When seeing her first stewardess at age 5, Nattanya knew she would follow in her footsteps. Too young to fly at age 17, she instead began to sail as stewardess on a Danish freighter. Old enough to fly a couple of years later, she had married instead and worked as ground-stewardess for Lufthansa German Airlines at Copenhagen’s Kastrup airport. A few years later, when children had failed to announce their arrival, Nattanya fulfilled her childhood dream by beginning to fly for a large North American air carrier, in her time off sailing the seven seas with another merchant mariner husband. A “I never thought I’ll be a ballerina” uttered by a trucker in the local Workers’ Compensation Board’s rehabilitation swimming pool while exercising side-by-side led to another matrimony and trucking throughout North America. That took its toll, however, and through severe illness Nattanya learnt children had never been in her cards. The marriage failed. But, flying still her greatest joy and the world still her oyster, she enrolled in university as an earthly pursuit, which resulted in a Bachelor of Arts degree.
And then everything in her charmed life came to an abrupt halt with an engine explosion 5 feet away from her minutes after takeoff, the aircraft dropping like a stone. Numerous previous near misses had taught her that there was no way out of this one. We were goners. But fate dictated otherwise. Diagnosed with PTSD a couple of weeks later, a decade of deceit of such magnitude followed that she only understood it fully when writing her second book, The Post Traumatic Stress Disorder Fallacy: A Mental Health Industry Bonanza Of Profit And Human Destruction.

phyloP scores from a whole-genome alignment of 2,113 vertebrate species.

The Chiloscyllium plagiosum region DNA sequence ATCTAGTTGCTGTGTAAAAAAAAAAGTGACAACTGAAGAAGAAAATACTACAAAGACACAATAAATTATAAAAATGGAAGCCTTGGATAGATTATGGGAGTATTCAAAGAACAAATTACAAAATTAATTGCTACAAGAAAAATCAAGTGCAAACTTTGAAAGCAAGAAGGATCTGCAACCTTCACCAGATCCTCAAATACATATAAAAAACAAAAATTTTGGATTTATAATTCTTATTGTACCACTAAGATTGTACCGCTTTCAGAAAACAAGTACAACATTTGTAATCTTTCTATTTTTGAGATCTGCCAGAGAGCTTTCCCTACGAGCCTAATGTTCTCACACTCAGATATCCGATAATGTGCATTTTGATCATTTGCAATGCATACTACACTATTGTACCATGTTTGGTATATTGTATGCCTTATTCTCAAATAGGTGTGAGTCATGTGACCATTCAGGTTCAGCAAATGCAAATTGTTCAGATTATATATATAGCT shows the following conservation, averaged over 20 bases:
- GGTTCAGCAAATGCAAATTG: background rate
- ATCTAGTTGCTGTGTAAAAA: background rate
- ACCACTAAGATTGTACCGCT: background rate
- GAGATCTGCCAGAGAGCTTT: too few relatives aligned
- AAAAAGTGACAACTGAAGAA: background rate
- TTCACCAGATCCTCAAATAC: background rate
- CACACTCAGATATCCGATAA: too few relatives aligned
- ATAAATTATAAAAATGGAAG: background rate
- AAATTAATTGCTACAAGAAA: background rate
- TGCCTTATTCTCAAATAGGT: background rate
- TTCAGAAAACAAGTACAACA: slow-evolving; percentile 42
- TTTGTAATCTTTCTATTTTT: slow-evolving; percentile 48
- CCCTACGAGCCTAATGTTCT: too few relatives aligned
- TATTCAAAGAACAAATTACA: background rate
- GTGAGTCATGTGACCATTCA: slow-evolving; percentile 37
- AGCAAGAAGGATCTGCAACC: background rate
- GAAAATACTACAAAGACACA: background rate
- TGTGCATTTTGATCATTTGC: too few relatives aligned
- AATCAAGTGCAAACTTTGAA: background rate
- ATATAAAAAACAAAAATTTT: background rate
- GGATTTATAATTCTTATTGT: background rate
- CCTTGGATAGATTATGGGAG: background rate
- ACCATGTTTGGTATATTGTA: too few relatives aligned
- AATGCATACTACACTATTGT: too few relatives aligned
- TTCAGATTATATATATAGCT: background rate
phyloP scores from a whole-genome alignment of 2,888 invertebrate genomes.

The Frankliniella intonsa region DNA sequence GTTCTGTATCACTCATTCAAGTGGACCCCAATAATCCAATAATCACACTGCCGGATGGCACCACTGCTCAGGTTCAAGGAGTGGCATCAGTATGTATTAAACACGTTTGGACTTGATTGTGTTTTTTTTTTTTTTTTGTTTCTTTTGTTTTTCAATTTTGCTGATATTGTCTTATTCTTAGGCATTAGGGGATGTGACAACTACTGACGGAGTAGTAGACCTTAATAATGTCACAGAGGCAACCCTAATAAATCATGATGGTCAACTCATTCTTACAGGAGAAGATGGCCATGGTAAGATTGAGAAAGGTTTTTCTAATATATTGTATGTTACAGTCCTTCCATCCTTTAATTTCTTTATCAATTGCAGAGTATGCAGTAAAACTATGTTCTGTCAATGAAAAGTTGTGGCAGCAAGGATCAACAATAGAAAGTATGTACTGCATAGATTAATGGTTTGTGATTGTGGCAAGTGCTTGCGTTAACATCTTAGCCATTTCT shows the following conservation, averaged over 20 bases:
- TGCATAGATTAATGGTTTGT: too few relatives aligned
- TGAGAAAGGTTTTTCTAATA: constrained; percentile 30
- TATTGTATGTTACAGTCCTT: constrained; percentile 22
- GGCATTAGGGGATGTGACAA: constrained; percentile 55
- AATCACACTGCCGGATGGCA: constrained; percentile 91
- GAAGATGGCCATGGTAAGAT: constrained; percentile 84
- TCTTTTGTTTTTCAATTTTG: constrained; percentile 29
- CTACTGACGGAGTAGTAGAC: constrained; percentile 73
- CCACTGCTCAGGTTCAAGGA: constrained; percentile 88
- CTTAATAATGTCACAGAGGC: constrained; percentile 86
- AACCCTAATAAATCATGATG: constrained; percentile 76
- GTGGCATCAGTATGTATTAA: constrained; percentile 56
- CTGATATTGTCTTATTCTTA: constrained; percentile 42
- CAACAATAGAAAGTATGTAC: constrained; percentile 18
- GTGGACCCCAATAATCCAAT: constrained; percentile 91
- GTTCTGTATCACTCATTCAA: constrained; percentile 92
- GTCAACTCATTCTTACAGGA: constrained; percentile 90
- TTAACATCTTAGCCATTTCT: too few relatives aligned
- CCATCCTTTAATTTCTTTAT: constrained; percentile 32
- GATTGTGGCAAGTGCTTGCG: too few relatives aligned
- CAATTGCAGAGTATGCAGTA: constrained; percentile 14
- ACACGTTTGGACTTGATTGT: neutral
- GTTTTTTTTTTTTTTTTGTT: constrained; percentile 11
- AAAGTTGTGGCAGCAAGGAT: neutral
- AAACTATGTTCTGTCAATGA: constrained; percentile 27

Despite it all, Nattanya rehabilitated herself. But when her psychiatrist declared her fit for a return to in-flight duty, all hell broke loose. While her lawyer conducted the battle for her livelihood she wrote Broken Wings: A Flight Attendant’s Journey (into PTSD). Never intending to write another book, an encounter with 26 genuine U.S. military PTSD experiencers including victims of rape during a trans-Atlantic cruise forced her to ask herself: ”How will you feel on your deathbed, if you do not write about how you survived 10 years of pure hell relatively unscathed?” Fallacy is the answer. Living with her dogs in her ocean-side home on Vancouver Island, she presently works on Fallacy II.